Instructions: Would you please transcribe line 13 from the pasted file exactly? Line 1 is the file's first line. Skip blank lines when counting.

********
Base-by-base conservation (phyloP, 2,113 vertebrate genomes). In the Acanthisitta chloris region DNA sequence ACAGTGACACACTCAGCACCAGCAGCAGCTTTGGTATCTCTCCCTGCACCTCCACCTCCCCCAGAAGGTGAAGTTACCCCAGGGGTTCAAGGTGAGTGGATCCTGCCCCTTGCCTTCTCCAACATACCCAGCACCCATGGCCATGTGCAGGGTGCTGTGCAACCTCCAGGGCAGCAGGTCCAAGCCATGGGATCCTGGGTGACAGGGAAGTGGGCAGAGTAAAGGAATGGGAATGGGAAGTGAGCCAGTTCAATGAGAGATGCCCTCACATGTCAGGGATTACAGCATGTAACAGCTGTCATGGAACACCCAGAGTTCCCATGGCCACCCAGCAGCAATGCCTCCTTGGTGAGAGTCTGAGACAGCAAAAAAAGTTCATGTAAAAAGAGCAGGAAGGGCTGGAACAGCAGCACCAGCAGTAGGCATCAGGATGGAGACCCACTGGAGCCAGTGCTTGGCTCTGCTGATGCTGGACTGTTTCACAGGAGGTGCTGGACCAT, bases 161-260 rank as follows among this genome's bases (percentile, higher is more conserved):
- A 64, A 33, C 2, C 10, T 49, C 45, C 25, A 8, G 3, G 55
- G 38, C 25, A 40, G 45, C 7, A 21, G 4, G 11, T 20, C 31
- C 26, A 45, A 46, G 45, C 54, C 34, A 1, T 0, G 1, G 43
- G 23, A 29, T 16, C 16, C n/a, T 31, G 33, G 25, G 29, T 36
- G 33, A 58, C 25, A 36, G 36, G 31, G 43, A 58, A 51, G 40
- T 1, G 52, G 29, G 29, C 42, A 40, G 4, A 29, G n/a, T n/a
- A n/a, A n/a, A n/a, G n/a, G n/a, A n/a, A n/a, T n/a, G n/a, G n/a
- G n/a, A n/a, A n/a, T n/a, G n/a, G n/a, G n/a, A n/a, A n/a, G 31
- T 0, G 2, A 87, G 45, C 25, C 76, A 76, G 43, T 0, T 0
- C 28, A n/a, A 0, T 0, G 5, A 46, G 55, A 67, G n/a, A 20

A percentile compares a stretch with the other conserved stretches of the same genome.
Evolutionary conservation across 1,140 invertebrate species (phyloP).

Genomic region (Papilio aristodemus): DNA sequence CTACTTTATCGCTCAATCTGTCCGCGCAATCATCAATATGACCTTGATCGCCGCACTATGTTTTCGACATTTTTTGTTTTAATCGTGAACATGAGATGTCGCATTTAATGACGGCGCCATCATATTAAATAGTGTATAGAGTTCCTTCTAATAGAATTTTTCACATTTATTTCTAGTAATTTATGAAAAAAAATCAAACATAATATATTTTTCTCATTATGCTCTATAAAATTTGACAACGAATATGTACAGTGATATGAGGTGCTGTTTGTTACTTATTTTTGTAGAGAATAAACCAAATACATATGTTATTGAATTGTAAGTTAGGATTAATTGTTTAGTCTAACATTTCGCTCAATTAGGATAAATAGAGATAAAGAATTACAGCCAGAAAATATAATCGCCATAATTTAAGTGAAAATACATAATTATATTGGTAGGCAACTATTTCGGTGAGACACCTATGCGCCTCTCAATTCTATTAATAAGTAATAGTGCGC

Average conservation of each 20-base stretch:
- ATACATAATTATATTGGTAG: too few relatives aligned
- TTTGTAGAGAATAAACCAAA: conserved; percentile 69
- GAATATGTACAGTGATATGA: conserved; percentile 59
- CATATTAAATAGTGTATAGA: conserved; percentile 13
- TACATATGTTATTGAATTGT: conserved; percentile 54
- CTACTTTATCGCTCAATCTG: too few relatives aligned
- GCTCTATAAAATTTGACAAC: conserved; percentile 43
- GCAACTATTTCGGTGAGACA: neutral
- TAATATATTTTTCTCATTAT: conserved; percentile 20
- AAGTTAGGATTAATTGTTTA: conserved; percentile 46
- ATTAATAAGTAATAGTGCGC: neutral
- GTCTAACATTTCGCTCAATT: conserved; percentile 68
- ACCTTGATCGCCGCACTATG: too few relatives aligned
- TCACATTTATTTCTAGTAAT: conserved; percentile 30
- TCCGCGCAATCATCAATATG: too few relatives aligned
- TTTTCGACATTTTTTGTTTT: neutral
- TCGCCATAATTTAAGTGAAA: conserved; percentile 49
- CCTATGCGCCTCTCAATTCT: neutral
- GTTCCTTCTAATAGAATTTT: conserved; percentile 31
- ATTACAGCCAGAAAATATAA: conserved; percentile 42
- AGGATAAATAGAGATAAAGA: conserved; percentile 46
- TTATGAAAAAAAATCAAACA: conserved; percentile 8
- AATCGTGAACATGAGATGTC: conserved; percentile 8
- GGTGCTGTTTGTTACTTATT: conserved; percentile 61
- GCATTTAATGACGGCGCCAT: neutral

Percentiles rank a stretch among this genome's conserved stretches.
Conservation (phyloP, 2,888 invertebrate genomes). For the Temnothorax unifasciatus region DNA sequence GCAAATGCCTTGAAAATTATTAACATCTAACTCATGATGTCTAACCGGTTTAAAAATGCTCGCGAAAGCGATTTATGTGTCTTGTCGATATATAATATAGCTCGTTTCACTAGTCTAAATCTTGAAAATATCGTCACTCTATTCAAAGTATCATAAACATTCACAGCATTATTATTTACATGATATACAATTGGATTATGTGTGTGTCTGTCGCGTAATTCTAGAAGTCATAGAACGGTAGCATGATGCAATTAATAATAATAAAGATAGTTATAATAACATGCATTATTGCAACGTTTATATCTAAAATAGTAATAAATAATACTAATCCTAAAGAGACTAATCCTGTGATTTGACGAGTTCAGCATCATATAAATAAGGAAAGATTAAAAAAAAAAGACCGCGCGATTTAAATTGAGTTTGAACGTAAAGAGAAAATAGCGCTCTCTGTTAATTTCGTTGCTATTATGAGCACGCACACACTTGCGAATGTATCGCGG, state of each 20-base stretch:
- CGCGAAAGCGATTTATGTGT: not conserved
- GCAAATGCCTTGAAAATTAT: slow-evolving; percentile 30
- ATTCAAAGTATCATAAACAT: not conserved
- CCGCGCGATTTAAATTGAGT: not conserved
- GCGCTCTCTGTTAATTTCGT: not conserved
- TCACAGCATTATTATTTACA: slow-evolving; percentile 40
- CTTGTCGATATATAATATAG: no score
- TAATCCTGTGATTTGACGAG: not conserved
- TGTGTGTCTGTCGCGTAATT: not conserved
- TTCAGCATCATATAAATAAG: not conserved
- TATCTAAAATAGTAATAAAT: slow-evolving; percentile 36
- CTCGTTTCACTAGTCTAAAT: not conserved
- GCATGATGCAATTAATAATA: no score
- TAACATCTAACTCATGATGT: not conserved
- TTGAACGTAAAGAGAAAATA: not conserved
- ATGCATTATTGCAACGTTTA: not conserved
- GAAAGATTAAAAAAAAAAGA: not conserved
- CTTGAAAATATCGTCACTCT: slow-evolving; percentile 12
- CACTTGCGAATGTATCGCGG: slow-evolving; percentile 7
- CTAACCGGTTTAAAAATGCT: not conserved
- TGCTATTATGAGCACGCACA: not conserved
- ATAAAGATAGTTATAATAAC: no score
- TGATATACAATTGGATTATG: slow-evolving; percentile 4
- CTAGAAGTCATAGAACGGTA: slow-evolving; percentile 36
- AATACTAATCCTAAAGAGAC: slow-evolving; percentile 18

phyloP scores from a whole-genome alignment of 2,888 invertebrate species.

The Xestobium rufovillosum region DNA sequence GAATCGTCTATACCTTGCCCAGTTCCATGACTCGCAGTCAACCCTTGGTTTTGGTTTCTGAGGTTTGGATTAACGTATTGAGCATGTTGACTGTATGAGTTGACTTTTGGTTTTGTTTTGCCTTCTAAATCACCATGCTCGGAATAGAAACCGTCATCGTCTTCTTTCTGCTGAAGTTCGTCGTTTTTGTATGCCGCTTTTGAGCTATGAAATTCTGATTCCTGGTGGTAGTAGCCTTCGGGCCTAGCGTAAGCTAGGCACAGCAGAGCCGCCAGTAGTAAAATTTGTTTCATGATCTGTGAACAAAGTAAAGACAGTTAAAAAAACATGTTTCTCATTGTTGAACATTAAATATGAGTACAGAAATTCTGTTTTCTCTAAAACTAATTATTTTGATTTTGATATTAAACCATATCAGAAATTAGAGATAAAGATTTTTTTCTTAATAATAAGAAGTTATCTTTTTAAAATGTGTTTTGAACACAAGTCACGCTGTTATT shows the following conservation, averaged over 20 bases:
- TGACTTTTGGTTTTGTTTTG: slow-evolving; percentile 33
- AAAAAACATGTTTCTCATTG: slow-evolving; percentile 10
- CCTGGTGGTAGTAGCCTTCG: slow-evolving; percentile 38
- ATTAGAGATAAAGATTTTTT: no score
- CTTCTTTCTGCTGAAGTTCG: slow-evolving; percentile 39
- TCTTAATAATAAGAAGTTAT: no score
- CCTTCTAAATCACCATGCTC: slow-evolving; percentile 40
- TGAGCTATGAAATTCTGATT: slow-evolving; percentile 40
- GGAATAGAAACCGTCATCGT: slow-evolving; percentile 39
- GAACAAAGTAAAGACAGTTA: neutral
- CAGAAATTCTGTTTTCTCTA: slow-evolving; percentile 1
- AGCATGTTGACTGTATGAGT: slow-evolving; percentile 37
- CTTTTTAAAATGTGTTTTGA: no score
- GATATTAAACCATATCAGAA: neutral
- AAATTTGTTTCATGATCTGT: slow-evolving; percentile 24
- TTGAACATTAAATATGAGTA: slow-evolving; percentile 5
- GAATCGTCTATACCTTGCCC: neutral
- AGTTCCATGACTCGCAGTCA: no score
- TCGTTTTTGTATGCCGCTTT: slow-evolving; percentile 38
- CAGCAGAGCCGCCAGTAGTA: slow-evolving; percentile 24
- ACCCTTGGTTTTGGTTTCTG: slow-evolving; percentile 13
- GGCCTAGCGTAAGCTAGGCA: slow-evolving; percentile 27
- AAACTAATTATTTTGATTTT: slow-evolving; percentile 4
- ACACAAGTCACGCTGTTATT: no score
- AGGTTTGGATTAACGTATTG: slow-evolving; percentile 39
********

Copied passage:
Evolutionary conservation across 1,140 invertebrate species (phyloP).